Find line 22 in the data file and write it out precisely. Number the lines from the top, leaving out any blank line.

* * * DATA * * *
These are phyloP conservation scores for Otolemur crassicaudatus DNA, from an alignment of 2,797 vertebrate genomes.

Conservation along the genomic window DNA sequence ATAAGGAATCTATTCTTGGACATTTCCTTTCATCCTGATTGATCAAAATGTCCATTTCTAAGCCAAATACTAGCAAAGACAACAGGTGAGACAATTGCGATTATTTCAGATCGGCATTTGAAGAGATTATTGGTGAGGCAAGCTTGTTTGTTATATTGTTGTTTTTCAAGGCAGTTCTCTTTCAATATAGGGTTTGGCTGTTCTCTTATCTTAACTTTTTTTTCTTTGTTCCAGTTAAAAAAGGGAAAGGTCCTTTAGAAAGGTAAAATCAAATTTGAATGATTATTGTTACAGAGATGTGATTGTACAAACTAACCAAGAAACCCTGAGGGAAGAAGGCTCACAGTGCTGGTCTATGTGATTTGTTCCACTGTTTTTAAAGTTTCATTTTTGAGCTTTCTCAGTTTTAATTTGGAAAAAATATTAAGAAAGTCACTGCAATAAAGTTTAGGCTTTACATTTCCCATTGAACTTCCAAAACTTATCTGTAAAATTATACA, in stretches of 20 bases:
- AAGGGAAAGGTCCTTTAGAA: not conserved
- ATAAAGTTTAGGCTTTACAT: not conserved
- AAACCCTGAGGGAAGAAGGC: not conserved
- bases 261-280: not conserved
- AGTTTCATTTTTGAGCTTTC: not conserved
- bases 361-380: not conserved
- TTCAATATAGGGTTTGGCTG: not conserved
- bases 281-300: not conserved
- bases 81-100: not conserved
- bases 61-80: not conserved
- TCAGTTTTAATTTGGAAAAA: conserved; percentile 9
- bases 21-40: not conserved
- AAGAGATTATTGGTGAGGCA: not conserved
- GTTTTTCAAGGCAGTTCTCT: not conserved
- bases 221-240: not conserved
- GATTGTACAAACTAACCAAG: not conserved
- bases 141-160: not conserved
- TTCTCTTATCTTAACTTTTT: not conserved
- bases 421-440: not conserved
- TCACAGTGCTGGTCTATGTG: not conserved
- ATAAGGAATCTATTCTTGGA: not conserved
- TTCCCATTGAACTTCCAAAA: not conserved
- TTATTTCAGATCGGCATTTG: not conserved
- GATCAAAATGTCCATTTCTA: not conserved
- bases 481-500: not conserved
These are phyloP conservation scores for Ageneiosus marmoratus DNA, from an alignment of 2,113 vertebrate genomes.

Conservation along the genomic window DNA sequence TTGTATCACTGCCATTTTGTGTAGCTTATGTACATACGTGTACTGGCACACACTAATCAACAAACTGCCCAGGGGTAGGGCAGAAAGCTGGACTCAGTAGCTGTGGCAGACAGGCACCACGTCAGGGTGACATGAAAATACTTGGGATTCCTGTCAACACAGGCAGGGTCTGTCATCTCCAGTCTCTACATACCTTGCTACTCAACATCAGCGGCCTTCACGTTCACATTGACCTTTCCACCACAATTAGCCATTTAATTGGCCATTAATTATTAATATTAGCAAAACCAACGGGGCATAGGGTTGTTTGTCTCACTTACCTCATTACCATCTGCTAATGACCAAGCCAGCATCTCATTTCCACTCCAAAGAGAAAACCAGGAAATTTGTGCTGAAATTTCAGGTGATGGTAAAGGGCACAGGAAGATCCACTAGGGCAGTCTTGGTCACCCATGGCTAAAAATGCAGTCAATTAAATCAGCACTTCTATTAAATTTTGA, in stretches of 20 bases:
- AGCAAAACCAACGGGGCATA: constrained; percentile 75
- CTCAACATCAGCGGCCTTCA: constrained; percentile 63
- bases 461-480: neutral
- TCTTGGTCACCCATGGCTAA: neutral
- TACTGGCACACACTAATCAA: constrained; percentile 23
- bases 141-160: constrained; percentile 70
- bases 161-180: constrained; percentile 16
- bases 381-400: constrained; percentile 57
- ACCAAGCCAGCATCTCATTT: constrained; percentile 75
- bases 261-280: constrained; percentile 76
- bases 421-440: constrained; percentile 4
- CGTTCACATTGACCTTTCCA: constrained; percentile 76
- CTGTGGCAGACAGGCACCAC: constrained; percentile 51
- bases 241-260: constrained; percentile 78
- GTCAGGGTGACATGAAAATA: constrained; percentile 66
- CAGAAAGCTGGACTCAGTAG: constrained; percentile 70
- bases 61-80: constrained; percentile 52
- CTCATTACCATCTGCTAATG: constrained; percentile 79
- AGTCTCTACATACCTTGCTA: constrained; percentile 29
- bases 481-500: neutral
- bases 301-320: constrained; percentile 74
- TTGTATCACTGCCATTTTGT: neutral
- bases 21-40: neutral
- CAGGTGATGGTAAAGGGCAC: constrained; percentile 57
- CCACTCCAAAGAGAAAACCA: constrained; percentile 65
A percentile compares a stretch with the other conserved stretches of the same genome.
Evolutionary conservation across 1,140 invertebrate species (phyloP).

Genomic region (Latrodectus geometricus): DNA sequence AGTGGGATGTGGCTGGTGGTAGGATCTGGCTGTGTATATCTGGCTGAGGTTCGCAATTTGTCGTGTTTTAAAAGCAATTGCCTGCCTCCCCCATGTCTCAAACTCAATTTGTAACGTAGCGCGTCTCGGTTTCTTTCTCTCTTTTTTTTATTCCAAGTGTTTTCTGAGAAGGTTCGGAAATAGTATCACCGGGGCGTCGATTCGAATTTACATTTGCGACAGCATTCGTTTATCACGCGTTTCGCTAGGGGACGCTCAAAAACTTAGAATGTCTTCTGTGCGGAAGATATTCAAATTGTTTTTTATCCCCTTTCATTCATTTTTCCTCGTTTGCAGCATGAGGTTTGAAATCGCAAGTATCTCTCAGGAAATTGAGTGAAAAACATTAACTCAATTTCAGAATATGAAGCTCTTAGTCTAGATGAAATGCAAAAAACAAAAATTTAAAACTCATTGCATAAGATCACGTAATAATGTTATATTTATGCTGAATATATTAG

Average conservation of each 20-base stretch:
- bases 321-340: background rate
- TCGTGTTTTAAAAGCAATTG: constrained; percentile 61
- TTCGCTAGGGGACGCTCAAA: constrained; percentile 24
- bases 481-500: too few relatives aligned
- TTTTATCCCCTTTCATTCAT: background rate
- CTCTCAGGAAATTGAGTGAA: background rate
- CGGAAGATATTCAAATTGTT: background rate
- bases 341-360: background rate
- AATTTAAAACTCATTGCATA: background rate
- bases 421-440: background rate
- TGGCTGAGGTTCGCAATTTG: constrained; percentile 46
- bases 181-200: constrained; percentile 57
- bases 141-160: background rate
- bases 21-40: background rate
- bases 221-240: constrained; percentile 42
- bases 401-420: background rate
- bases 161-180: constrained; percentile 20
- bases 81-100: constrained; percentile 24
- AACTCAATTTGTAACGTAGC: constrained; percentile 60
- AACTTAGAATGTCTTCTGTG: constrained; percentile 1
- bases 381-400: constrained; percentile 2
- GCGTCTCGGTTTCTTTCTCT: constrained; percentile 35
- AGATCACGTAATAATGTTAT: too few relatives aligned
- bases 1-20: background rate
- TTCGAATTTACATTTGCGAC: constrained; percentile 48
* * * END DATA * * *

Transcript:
- TCACAGTGCTGGTCTATGTG: not conserved